1. Have they done their homework? If you’re like me, you always hated hearing, “Dawn Renee, have you done your homework?” Well, it’s time to turn the tables. “Mother. Father. Have you done your homework?” Do your parents have an estate plan? Have they drafted medical and financial powers of attorney in case they lose the ability to manage without assistance? Do they have a last will and testament? What are they waiting for? Do they think they’re getting younger? This isn’t to be approached cavalierly and it’s not about prying into whether you are going to have to fight with your sister over Great Maw-Maw’s Civil War diamonds. Incidentally, you aren’t entitled to anything that belongs to your parents. They might need to liquidate it to pay for their care: A potential future inheritance does not a retirement plan make. This is about knowing that their legal affairs are in order and their hard-earned assets are protected and available when needed to support them.
2. What do you know about their business? Whether either of you really likes it or not, you may be in charge of it one day. Do they have a list of their assets, bank account locations, important paperwork, valuable art, and collectibles somewhere that you could find it if you had to take over in an emergency? Your parents may be very private people. They might be secretive to the point of paranoia. You may not even know if your dad gets a pension from those rotten scoundrels who never appreciated his hard work all those years. Suggest that they make an inventory and quick reference guide for their household (you know, like how to not kill their orange trees if one of them is hospitalized) and make sure someone knows where to find it if it’s ever needed. You don’t have to pry; just encourage them to make the list on their own and check back with them (read: “keep pestering them”) until you know it’s been done.
3. What do you know about their health? It’s very common for parents to name their adult children as their healthcare agent in the event they become incapacitated. Most likely, you will have to take over suddenly if you ever have to make healthcare decisions for Mom or Dad. You should get to know their general diagnoses and know where to locate a list of their medications and medical doctors if called upon in a crisis. I know, you don’t need to hear any more about Mom’s hemorrhoids or Dad’s prostate than you already do. But do you know their surgical history? Their blood type? What did their parents die from? Did Dad have a heart attack back in ’97 or was that just bad gas? These things you never thought you’d need to know can suddenly be at the crux of an emergency room treatment plan. Next time Mom starts grumbling about the pain in her posterior, use it as a segue-way to this important talk.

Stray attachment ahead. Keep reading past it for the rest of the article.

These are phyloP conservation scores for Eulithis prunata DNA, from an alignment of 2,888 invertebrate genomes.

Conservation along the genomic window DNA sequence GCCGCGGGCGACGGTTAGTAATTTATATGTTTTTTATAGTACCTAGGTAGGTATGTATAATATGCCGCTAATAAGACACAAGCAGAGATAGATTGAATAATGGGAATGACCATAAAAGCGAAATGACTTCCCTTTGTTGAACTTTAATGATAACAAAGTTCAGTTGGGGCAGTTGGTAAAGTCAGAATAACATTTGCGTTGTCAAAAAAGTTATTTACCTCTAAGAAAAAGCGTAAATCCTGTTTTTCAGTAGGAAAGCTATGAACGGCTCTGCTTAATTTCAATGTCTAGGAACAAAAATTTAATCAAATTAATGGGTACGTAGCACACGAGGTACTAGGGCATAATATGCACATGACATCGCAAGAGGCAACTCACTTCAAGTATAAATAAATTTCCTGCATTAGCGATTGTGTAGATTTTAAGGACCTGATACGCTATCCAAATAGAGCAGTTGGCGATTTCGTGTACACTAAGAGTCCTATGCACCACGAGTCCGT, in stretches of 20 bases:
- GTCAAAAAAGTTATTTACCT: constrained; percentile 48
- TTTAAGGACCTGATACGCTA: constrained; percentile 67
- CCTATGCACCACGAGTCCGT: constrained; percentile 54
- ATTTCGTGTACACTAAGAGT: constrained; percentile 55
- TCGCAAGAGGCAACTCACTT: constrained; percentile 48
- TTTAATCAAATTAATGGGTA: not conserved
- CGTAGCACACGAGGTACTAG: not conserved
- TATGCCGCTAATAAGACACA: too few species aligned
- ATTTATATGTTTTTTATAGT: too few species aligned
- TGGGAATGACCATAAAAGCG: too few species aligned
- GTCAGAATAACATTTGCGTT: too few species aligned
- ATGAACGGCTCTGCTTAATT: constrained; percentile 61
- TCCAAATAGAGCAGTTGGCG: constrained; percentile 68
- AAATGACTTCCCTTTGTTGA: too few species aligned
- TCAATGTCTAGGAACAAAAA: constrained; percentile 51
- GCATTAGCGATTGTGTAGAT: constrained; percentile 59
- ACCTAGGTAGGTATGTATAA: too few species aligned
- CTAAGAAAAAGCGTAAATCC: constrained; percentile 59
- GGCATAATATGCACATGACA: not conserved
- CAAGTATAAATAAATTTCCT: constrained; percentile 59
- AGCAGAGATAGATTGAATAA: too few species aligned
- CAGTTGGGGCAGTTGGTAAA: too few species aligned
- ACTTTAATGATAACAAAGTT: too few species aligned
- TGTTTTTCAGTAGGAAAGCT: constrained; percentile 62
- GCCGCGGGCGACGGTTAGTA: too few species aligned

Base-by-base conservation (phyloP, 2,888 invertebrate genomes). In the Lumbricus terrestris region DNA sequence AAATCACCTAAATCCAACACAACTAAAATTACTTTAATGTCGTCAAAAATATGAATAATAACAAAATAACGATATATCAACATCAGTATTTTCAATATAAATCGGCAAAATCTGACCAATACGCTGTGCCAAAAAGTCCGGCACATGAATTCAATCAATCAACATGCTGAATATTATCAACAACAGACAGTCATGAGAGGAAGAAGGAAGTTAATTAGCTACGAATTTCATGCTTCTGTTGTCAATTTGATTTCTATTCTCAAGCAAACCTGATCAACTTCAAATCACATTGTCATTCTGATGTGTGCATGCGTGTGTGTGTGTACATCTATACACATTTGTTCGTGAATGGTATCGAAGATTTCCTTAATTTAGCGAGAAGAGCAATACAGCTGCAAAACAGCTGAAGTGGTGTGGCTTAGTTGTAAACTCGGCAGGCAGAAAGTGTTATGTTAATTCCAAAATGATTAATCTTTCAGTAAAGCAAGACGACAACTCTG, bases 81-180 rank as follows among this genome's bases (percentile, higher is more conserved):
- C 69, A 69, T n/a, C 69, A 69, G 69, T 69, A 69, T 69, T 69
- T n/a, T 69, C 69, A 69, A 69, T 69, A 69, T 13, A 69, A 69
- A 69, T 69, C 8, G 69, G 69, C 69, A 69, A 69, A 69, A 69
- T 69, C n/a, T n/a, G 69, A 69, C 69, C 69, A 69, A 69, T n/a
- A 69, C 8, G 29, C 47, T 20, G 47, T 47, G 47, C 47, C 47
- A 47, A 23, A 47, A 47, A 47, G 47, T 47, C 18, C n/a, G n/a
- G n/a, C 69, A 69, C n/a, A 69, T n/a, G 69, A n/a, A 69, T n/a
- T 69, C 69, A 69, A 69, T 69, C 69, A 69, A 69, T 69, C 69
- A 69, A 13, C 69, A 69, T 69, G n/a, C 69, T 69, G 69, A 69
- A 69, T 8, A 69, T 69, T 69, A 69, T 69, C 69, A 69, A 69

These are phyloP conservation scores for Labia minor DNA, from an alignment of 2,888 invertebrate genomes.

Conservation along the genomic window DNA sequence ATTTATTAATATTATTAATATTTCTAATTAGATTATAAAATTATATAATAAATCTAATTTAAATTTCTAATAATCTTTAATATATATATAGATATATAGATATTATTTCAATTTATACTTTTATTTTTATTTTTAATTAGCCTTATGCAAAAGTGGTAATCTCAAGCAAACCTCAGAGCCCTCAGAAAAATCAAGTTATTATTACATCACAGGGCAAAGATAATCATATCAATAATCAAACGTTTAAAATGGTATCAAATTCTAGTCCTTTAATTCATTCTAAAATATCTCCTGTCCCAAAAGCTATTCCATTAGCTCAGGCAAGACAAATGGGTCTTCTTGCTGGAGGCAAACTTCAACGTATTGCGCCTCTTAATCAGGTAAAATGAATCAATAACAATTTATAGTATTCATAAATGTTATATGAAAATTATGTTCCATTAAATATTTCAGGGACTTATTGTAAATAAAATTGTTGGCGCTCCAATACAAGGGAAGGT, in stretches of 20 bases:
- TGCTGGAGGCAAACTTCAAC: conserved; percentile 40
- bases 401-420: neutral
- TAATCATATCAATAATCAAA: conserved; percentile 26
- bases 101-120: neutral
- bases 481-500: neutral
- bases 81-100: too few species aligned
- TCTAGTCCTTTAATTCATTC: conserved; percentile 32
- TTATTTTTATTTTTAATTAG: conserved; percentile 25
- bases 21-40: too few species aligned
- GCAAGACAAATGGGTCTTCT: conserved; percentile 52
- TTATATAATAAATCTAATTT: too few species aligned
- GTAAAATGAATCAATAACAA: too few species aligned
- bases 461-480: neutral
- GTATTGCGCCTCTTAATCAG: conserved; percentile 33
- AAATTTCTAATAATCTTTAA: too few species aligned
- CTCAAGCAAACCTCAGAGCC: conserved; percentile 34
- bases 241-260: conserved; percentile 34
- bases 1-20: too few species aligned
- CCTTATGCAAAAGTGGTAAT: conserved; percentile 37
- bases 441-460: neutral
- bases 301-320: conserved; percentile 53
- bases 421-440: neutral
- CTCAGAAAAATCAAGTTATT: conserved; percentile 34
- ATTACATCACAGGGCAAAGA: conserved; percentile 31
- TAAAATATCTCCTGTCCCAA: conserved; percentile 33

4. How do they feel about death and dying? Do they want a burial or a cremation? Do they want religious services or memorial donations to be given to a certain charity? Funeral planning is, admittedly, a morbid topic that most families prefer to avoid. It’s best, however, to make funeral arrangements ahead of time so families aren’t overwhelmed at the time of need. Maybe there is a family plot back east that where they always assumed they would rest in eternal slumber. Even if they live in Arizona, that is easy enough to arrange ahead of time, but assumptions won’t get the job done. Buying funeral insurance locks in the pricing for most items at today’s dollars, too, so a funeral is always going to be less expensive to buy today than years from now.
5. How do they feel about not dying? Of course nobody wants to die, but it’s our one guarantee in life. Statistically very few people die suddenly and unexpectedly. For most of humankind, death is a process; sometimes a very prolonged process. What kind of end of life care do your parents want? Do they want aggressive treatment no matter what quality of life it produces? Do they want to avoid ever going to the hospital if at all possible? Carefully drafted advance directives, sometimes called a “Living Will”, will provide loved ones with guidance to a degree. But nothing replaces a true understanding of what Mom and Dad really want if they are no longer capable of giving direction. Hospice organizations can help with these conversations and usually have tons of literature on end of life topics that might facilitate these important conversations. “Conversations” is intentionally plural. People’s feelings on dying tend to change the closer they are to that irreversible event. Learning what a person wants for the end of their life involves an ongoing dialogue. Sometimes it’s just listening to what our parents say. If mom gets a cancer diagnosis and says she is going to fight for her life with everything inside of her, that’s a directive. If Mom has a recurrence of cancer after battling it for ten years and she says she’s just ready to go to heaven to be with Dad if the Good Lord sees fit that it’s her time, that’s also a directive.
About the Author: Dawn R. Walters is an Arizona Licensed Fiduciary in Private Practice and a National Master Guardian. She has served as guardian for vulnerable adults for nearly a decade. She educates others on topics including guardianship, rights advocacy, elder abuse remedies and awareness, and life planning. She is a magna cum laude graduate of the University of Texas, holding dual degrees in Government and Latin American Studies. She was recently elected to the Board of Directors for the Arizona Fiduciaries Association.